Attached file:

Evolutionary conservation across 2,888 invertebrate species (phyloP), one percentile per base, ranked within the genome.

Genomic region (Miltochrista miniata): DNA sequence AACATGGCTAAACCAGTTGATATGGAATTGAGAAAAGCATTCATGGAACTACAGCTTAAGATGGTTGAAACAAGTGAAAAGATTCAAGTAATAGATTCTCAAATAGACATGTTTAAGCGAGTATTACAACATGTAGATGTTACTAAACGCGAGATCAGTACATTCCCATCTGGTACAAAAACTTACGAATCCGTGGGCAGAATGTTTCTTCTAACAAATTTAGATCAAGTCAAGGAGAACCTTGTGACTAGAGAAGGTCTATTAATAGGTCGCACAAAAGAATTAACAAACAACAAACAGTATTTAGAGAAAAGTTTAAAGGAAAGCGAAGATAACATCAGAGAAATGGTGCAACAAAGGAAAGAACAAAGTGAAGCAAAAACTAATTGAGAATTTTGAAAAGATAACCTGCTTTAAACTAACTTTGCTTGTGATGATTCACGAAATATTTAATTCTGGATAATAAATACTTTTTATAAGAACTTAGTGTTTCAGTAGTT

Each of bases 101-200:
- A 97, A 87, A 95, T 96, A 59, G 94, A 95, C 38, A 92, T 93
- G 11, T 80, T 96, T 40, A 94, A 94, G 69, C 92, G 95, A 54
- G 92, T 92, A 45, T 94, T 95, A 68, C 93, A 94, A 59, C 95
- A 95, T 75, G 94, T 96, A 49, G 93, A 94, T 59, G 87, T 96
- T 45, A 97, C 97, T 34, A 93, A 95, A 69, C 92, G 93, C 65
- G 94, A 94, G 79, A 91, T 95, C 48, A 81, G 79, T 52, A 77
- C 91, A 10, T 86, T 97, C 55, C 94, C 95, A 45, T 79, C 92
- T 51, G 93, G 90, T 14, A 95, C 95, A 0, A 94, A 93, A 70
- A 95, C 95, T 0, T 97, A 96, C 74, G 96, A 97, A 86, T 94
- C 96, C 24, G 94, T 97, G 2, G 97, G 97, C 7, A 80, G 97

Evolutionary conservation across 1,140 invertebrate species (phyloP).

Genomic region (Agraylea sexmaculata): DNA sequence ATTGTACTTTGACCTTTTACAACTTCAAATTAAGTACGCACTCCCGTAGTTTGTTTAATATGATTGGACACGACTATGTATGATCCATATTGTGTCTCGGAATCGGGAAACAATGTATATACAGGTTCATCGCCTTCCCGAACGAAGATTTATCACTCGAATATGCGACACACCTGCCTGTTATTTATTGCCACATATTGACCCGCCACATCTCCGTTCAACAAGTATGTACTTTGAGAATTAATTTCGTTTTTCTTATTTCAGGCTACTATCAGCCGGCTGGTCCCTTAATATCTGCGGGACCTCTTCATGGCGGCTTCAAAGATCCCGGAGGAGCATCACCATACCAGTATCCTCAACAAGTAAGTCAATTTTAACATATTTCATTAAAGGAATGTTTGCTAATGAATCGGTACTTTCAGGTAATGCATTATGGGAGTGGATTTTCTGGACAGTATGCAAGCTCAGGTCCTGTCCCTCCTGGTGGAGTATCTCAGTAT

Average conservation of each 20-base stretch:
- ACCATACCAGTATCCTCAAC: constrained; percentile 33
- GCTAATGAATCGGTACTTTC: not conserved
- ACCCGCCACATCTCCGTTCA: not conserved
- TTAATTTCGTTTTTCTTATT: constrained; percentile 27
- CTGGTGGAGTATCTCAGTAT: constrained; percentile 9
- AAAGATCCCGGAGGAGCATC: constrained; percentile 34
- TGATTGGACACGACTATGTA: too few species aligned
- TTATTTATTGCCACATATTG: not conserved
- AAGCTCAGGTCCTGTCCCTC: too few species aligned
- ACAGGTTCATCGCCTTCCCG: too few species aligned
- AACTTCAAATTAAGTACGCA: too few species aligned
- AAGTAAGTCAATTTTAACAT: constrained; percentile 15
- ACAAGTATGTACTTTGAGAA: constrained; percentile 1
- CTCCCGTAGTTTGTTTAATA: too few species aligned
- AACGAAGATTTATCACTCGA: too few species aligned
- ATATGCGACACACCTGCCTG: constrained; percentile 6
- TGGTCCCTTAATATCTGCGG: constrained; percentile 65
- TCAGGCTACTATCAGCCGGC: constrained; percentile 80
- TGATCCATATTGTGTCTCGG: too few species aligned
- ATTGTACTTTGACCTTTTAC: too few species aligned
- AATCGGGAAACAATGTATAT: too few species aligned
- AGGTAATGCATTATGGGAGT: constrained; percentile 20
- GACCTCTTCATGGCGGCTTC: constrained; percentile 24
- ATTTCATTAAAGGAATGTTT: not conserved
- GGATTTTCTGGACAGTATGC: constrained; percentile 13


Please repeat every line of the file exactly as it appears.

Evolutionary conservation across 2,888 invertebrate species (phyloP), one percentile per base, ranked within the genome.

Genomic region (Miltochrista miniata): DNA sequence AACATGGCTAAACCAGTTGATATGGAATTGAGAAAAGCATTCATGGAACTACAGCTTAAGATGGTTGAAACAAGTGAAAAGATTCAAGTAATAGATTCTCAAATAGACATGTTTAAGCGAGTATTACAACATGTAGATGTTACTAAACGCGAGATCAGTACATTCCCATCTGGTACAAAAACTTACGAATCCGTGGGCAGAATGTTTCTTCTAACAAATTTAGATCAAGTCAAGGAGAACCTTGTGACTAGAGAAGGTCTATTAATAGGTCGCACAAAAGAATTAACAAACAACAAACAGTATTTAGAGAAAAGTTTAAAGGAAAGCGAAGATAACATCAGAGAAATGGTGCAACAAAGGAAAGAACAAAGTGAAGCAAAAACTAATTGAGAATTTTGAAAAGATAACCTGCTTTAAACTAACTTTGCTTGTGATGATTCACGAAATATTTAATTCTGGATAATAAATACTTTTTATAAGAACTTAGTGTTTCAGTAGTT

Each of bases 101-200:
- A 97, A 87, A 95, T 96, A 59, G 94, A 95, C 38, A 92, T 93
- G 11, T 80, T 96, T 40, A 94, A 94, G 69, C 92, G 95, A 54
- G 92, T 92, A 45, T 94, T 95, A 68, C 93, A 94, A 59, C 95
- A 95, T 75, G 94, T 96, A 49, G 93, A 94, T 59, G 87, T 96
- T 45, A 97, C 97, T 34, A 93, A 95, A 69, C 92, G 93, C 65
- G 94, A 94, G 79, A 91, T 95, C 48, A 81, G 79, T 52, A 77
- C 91, A 10, T 86, T 97, C 55, C 94, C 95, A 45, T 79, C 92
- T 51, G 93, G 90, T 14, A 95, C 95, A 0, A 94, A 93, A 70
- A 95, C 95, T 0, T 97, A 96, C 74, G 96, A 97, A 86, T 94
- C 96, C 24, G 94, T 97, G 2, G 97, G 97, C 7, A 80, G 97

Evolutionary conservation across 1,140 invertebrate species (phyloP).

Genomic region (Agraylea sexmaculata): DNA sequence ATTGTACTTTGACCTTTTACAACTTCAAATTAAGTACGCACTCCCGTAGTTTGTTTAATATGATTGGACACGACTATGTATGATCCATATTGTGTCTCGGAATCGGGAAACAATGTATATACAGGTTCATCGCCTTCCCGAACGAAGATTTATCACTCGAATATGCGACACACCTGCCTGTTATTTATTGCCACATATTGACCCGCCACATCTCCGTTCAACAAGTATGTACTTTGAGAATTAATTTCGTTTTTCTTATTTCAGGCTACTATCAGCCGGCTGGTCCCTTAATATCTGCGGGACCTCTTCATGGCGGCTTCAAAGATCCCGGAGGAGCATCACCATACCAGTATCCTCAACAAGTAAGTCAATTTTAACATATTTCATTAAAGGAATGTTTGCTAATGAATCGGTACTTTCAGGTAATGCATTATGGGAGTGGATTTTCTGGACAGTATGCAAGCTCAGGTCCTGTCCCTCCTGGTGGAGTATCTCAGTAT

Average conservation of each 20-base stretch:
- ACCATACCAGTATCCTCAAC: constrained; percentile 33
- GCTAATGAATCGGTACTTTC: not conserved
- ACCCGCCACATCTCCGTTCA: not conserved
- TTAATTTCGTTTTTCTTATT: constrained; percentile 27
- CTGGTGGAGTATCTCAGTAT: constrained; percentile 9
- AAAGATCCCGGAGGAGCATC: constrained; percentile 34
- TGATTGGACACGACTATGTA: too few species aligned
- TTATTTATTGCCACATATTG: not conserved
- AAGCTCAGGTCCTGTCCCTC: too few species aligned
- ACAGGTTCATCGCCTTCCCG: too few species aligned
- AACTTCAAATTAAGTACGCA: too few species aligned
- AAGTAAGTCAATTTTAACAT: constrained; percentile 15
- ACAAGTATGTACTTTGAGAA: constrained; percentile 1
- CTCCCGTAGTTTGTTTAATA: too few species aligned
- AACGAAGATTTATCACTCGA: too few species aligned
- ATATGCGACACACCTGCCTG: constrained; percentile 6
- TGGTCCCTTAATATCTGCGG: constrained; percentile 65
- TCAGGCTACTATCAGCCGGC: constrained; percentile 80
- TGATCCATATTGTGTCTCGG: too few species aligned
- ATTGTACTTTGACCTTTTAC: too few species aligned
- AATCGGGAAACAATGTATAT: too few species aligned
- AGGTAATGCATTATGGGAGT: constrained; percentile 20
- GACCTCTTCATGGCGGCTTC: constrained; percentile 24
- ATTTCATTAAAGGAATGTTT: not conserved
- GGATTTTCTGGACAGTATGC: constrained; percentile 13